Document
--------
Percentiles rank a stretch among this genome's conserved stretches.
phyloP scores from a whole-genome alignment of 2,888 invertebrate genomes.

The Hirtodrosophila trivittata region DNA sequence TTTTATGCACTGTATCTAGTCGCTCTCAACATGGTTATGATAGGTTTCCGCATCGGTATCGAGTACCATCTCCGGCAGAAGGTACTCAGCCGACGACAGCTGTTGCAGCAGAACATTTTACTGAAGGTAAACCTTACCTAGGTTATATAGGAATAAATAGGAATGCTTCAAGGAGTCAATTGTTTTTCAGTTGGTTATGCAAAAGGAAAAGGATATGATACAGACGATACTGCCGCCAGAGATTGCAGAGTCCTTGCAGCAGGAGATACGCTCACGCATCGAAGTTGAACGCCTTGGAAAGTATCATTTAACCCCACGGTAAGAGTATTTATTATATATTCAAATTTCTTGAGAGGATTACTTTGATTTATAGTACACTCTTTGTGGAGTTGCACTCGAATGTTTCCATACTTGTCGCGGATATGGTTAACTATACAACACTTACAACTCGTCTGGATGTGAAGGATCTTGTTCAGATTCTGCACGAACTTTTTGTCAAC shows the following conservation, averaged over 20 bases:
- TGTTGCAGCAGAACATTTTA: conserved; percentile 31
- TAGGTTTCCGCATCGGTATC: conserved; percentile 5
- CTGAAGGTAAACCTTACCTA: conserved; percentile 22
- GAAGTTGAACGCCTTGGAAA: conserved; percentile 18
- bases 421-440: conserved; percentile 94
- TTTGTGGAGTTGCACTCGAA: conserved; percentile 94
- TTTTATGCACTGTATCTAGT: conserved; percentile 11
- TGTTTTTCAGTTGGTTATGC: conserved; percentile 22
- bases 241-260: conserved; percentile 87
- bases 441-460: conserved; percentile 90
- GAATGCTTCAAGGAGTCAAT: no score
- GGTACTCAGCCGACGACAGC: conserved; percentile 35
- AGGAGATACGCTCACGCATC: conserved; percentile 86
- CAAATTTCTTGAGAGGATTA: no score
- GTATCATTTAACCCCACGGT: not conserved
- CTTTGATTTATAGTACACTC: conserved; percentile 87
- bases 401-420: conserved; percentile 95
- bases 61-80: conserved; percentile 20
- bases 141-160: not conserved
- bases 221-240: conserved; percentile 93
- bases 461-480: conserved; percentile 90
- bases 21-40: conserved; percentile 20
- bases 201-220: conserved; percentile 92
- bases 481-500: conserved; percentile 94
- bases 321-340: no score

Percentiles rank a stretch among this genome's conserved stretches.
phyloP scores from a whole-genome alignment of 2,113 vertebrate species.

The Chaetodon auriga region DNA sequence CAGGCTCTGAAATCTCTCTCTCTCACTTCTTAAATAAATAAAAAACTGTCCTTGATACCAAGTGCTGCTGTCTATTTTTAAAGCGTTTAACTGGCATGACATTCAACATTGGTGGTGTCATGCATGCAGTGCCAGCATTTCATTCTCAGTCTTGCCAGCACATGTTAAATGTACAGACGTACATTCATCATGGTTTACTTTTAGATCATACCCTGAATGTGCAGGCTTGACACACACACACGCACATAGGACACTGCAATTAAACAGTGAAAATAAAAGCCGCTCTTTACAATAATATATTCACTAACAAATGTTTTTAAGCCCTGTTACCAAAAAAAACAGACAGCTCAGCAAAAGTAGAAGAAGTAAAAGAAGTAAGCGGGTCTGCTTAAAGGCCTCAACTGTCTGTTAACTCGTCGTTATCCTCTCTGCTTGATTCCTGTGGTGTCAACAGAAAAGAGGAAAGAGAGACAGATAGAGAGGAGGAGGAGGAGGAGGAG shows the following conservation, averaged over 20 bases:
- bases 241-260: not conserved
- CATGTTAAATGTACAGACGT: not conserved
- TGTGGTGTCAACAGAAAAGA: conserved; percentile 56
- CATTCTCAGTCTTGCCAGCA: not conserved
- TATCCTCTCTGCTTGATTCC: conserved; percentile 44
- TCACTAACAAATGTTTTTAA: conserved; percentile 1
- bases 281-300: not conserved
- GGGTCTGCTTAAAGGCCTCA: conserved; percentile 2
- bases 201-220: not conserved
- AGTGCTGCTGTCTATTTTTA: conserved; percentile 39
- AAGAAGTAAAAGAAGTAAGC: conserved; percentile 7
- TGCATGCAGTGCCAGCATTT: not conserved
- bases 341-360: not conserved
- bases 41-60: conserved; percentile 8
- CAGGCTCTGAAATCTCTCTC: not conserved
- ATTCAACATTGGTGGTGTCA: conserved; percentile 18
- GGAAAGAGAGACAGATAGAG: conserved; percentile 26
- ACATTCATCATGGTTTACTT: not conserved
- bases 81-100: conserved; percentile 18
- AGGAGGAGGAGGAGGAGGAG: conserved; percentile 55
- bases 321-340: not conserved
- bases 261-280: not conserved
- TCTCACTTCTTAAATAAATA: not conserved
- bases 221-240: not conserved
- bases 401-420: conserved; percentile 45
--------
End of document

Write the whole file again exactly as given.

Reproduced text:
Percentiles rank a stretch among this genome's conserved stretches.
phyloP scores from a whole-genome alignment of 2,888 invertebrate genomes.

The Hirtodrosophila trivittata region DNA sequence TTTTATGCACTGTATCTAGTCGCTCTCAACATGGTTATGATAGGTTTCCGCATCGGTATCGAGTACCATCTCCGGCAGAAGGTACTCAGCCGACGACAGCTGTTGCAGCAGAACATTTTACTGAAGGTAAACCTTACCTAGGTTATATAGGAATAAATAGGAATGCTTCAAGGAGTCAATTGTTTTTCAGTTGGTTATGCAAAAGGAAAAGGATATGATACAGACGATACTGCCGCCAGAGATTGCAGAGTCCTTGCAGCAGGAGATACGCTCACGCATCGAAGTTGAACGCCTTGGAAAGTATCATTTAACCCCACGGTAAGAGTATTTATTATATATTCAAATTTCTTGAGAGGATTACTTTGATTTATAGTACACTCTTTGTGGAGTTGCACTCGAATGTTTCCATACTTGTCGCGGATATGGTTAACTATACAACACTTACAACTCGTCTGGATGTGAAGGATCTTGTTCAGATTCTGCACGAACTTTTTGTCAAC shows the following conservation, averaged over 20 bases:
- TGTTGCAGCAGAACATTTTA: conserved; percentile 31
- TAGGTTTCCGCATCGGTATC: conserved; percentile 5
- CTGAAGGTAAACCTTACCTA: conserved; percentile 22
- GAAGTTGAACGCCTTGGAAA: conserved; percentile 18
- bases 421-440: conserved; percentile 94
- TTTGTGGAGTTGCACTCGAA: conserved; percentile 94
- TTTTATGCACTGTATCTAGT: conserved; percentile 11
- TGTTTTTCAGTTGGTTATGC: conserved; percentile 22
- bases 241-260: conserved; percentile 87
- bases 441-460: conserved; percentile 90
- GAATGCTTCAAGGAGTCAAT: no score
- GGTACTCAGCCGACGACAGC: conserved; percentile 35
- AGGAGATACGCTCACGCATC: conserved; percentile 86
- CAAATTTCTTGAGAGGATTA: no score
- GTATCATTTAACCCCACGGT: not conserved
- CTTTGATTTATAGTACACTC: conserved; percentile 87
- bases 401-420: conserved; percentile 95
- bases 61-80: conserved; percentile 20
- bases 141-160: not conserved
- bases 221-240: conserved; percentile 93
- bases 461-480: conserved; percentile 90
- bases 21-40: conserved; percentile 20
- bases 201-220: conserved; percentile 92
- bases 481-500: conserved; percentile 94
- bases 321-340: no score

Percentiles rank a stretch among this genome's conserved stretches.
phyloP scores from a whole-genome alignment of 2,113 vertebrate species.

The Chaetodon auriga region DNA sequence CAGGCTCTGAAATCTCTCTCTCTCACTTCTTAAATAAATAAAAAACTGTCCTTGATACCAAGTGCTGCTGTCTATTTTTAAAGCGTTTAACTGGCATGACATTCAACATTGGTGGTGTCATGCATGCAGTGCCAGCATTTCATTCTCAGTCTTGCCAGCACATGTTAAATGTACAGACGTACATTCATCATGGTTTACTTTTAGATCATACCCTGAATGTGCAGGCTTGACACACACACACGCACATAGGACACTGCAATTAAACAGTGAAAATAAAAGCCGCTCTTTACAATAATATATTCACTAACAAATGTTTTTAAGCCCTGTTACCAAAAAAAACAGACAGCTCAGCAAAAGTAGAAGAAGTAAAAGAAGTAAGCGGGTCTGCTTAAAGGCCTCAACTGTCTGTTAACTCGTCGTTATCCTCTCTGCTTGATTCCTGTGGTGTCAACAGAAAAGAGGAAAGAGAGACAGATAGAGAGGAGGAGGAGGAGGAGGAG shows the following conservation, averaged over 20 bases:
- bases 241-260: not conserved
- CATGTTAAATGTACAGACGT: not conserved
- TGTGGTGTCAACAGAAAAGA: conserved; percentile 56
- CATTCTCAGTCTTGCCAGCA: not conserved
- TATCCTCTCTGCTTGATTCC: conserved; percentile 44
- TCACTAACAAATGTTTTTAA: conserved; percentile 1
- bases 281-300: not conserved
- GGGTCTGCTTAAAGGCCTCA: conserved; percentile 2
- bases 201-220: not conserved
- AGTGCTGCTGTCTATTTTTA: conserved; percentile 39
- AAGAAGTAAAAGAAGTAAGC: conserved; percentile 7
- TGCATGCAGTGCCAGCATTT: not conserved
- bases 341-360: not conserved
- bases 41-60: conserved; percentile 8
- CAGGCTCTGAAATCTCTCTC: not conserved
- ATTCAACATTGGTGGTGTCA: conserved; percentile 18
- GGAAAGAGAGACAGATAGAG: conserved; percentile 26
- ACATTCATCATGGTTTACTT: not conserved
- bases 81-100: conserved; percentile 18
- AGGAGGAGGAGGAGGAGGAG: conserved; percentile 55
- bases 321-340: not conserved
- bases 261-280: not conserved
- TCTCACTTCTTAAATAAATA: not conserved
- bases 221-240: not conserved
- bases 401-420: conserved; percentile 45